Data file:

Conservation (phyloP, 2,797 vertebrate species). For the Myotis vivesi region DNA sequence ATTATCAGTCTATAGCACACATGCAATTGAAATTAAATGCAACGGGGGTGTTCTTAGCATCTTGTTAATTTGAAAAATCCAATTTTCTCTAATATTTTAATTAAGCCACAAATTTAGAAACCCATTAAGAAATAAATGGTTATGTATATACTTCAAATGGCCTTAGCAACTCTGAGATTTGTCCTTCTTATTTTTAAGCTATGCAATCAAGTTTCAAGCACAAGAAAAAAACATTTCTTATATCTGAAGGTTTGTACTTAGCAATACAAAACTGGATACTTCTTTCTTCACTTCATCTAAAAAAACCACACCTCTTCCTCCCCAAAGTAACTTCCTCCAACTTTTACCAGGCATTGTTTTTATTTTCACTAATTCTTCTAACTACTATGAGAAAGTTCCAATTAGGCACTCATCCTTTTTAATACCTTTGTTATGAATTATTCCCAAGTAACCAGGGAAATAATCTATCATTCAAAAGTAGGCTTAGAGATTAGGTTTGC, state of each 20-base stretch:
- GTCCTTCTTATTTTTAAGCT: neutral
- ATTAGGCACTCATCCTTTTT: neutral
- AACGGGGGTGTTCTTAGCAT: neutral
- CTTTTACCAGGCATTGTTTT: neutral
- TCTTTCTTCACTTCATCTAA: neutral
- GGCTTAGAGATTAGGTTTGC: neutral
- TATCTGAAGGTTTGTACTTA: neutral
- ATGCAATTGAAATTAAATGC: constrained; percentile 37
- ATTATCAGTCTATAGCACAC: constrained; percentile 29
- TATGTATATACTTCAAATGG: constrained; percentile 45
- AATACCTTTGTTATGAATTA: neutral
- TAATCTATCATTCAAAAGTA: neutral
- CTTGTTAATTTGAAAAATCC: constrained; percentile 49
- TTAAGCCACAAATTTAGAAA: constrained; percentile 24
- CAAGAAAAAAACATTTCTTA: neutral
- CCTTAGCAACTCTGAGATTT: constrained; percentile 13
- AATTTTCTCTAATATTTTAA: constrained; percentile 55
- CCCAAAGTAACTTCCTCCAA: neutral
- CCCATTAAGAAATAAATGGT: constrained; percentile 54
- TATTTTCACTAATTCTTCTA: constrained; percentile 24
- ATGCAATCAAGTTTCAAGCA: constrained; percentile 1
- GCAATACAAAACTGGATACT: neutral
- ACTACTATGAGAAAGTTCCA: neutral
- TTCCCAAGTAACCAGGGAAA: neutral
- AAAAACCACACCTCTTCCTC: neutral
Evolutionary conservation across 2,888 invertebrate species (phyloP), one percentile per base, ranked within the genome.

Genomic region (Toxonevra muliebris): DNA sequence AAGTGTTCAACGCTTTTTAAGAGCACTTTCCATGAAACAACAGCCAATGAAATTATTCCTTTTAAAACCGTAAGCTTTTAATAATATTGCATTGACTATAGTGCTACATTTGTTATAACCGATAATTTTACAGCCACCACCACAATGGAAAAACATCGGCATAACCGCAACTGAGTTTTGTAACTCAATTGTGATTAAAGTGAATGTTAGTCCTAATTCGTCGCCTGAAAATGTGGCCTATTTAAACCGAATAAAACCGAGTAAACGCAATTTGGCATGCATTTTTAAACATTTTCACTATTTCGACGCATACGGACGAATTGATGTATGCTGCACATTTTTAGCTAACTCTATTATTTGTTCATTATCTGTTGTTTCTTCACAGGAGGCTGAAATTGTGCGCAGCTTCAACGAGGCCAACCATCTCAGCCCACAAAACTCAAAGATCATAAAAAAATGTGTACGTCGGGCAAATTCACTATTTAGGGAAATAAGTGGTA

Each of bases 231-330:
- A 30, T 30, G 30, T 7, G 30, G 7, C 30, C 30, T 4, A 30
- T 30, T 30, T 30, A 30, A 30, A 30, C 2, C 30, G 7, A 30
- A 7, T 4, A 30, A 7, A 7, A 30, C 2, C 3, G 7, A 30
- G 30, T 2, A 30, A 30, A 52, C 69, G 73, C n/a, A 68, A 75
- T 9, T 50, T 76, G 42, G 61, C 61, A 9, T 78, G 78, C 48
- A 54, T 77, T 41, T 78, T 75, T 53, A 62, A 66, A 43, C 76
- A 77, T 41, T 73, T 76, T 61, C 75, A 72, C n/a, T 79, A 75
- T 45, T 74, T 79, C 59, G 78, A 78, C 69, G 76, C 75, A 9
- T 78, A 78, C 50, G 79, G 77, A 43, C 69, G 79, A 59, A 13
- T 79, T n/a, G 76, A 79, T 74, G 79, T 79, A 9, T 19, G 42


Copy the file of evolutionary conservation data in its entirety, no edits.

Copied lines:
Conservation (phyloP, 2,797 vertebrate species). For the Myotis vivesi region DNA sequence ATTATCAGTCTATAGCACACATGCAATTGAAATTAAATGCAACGGGGGTGTTCTTAGCATCTTGTTAATTTGAAAAATCCAATTTTCTCTAATATTTTAATTAAGCCACAAATTTAGAAACCCATTAAGAAATAAATGGTTATGTATATACTTCAAATGGCCTTAGCAACTCTGAGATTTGTCCTTCTTATTTTTAAGCTATGCAATCAAGTTTCAAGCACAAGAAAAAAACATTTCTTATATCTGAAGGTTTGTACTTAGCAATACAAAACTGGATACTTCTTTCTTCACTTCATCTAAAAAAACCACACCTCTTCCTCCCCAAAGTAACTTCCTCCAACTTTTACCAGGCATTGTTTTTATTTTCACTAATTCTTCTAACTACTATGAGAAAGTTCCAATTAGGCACTCATCCTTTTTAATACCTTTGTTATGAATTATTCCCAAGTAACCAGGGAAATAATCTATCATTCAAAAGTAGGCTTAGAGATTAGGTTTGC, state of each 20-base stretch:
- GTCCTTCTTATTTTTAAGCT: neutral
- ATTAGGCACTCATCCTTTTT: neutral
- AACGGGGGTGTTCTTAGCAT: neutral
- CTTTTACCAGGCATTGTTTT: neutral
- TCTTTCTTCACTTCATCTAA: neutral
- GGCTTAGAGATTAGGTTTGC: neutral
- TATCTGAAGGTTTGTACTTA: neutral
- ATGCAATTGAAATTAAATGC: constrained; percentile 37
- ATTATCAGTCTATAGCACAC: constrained; percentile 29
- TATGTATATACTTCAAATGG: constrained; percentile 45
- AATACCTTTGTTATGAATTA: neutral
- TAATCTATCATTCAAAAGTA: neutral
- CTTGTTAATTTGAAAAATCC: constrained; percentile 49
- TTAAGCCACAAATTTAGAAA: constrained; percentile 24
- CAAGAAAAAAACATTTCTTA: neutral
- CCTTAGCAACTCTGAGATTT: constrained; percentile 13
- AATTTTCTCTAATATTTTAA: constrained; percentile 55
- CCCAAAGTAACTTCCTCCAA: neutral
- CCCATTAAGAAATAAATGGT: constrained; percentile 54
- TATTTTCACTAATTCTTCTA: constrained; percentile 24
- ATGCAATCAAGTTTCAAGCA: constrained; percentile 1
- GCAATACAAAACTGGATACT: neutral
- ACTACTATGAGAAAGTTCCA: neutral
- TTCCCAAGTAACCAGGGAAA: neutral
- AAAAACCACACCTCTTCCTC: neutral
Evolutionary conservation across 2,888 invertebrate species (phyloP), one percentile per base, ranked within the genome.

Genomic region (Toxonevra muliebris): DNA sequence AAGTGTTCAACGCTTTTTAAGAGCACTTTCCATGAAACAACAGCCAATGAAATTATTCCTTTTAAAACCGTAAGCTTTTAATAATATTGCATTGACTATAGTGCTACATTTGTTATAACCGATAATTTTACAGCCACCACCACAATGGAAAAACATCGGCATAACCGCAACTGAGTTTTGTAACTCAATTGTGATTAAAGTGAATGTTAGTCCTAATTCGTCGCCTGAAAATGTGGCCTATTTAAACCGAATAAAACCGAGTAAACGCAATTTGGCATGCATTTTTAAACATTTTCACTATTTCGACGCATACGGACGAATTGATGTATGCTGCACATTTTTAGCTAACTCTATTATTTGTTCATTATCTGTTGTTTCTTCACAGGAGGCTGAAATTGTGCGCAGCTTCAACGAGGCCAACCATCTCAGCCCACAAAACTCAAAGATCATAAAAAAATGTGTACGTCGGGCAAATTCACTATTTAGGGAAATAAGTGGTA

Each of bases 231-330:
- A 30, T 30, G 30, T 7, G 30, G 7, C 30, C 30, T 4, A 30
- T 30, T 30, T 30, A 30, A 30, A 30, C 2, C 30, G 7, A 30
- A 7, T 4, A 30, A 7, A 7, A 30, C 2, C 3, G 7, A 30
- G 30, T 2, A 30, A 30, A 52, C 69, G 73, C n/a, A 68, A 75
- T 9, T 50, T 76, G 42, G 61, C 61, A 9, T 78, G 78, C 48
- A 54, T 77, T 41, T 78, T 75, T 53, A 62, A 66, A 43, C 76
- A 77, T 41, T 73, T 76, T 61, C 75, A 72, C n/a, T 79, A 75
- T 45, T 74, T 79, C 59, G 78, A 78, C 69, G 76, C 75, A 9
- T 78, A 78, C 50, G 79, G 77, A 43, C 69, G 79, A 59, A 13
- T 79, T n/a, G 76, A 79, T 74, G 79, T 79, A 9, T 19, G 42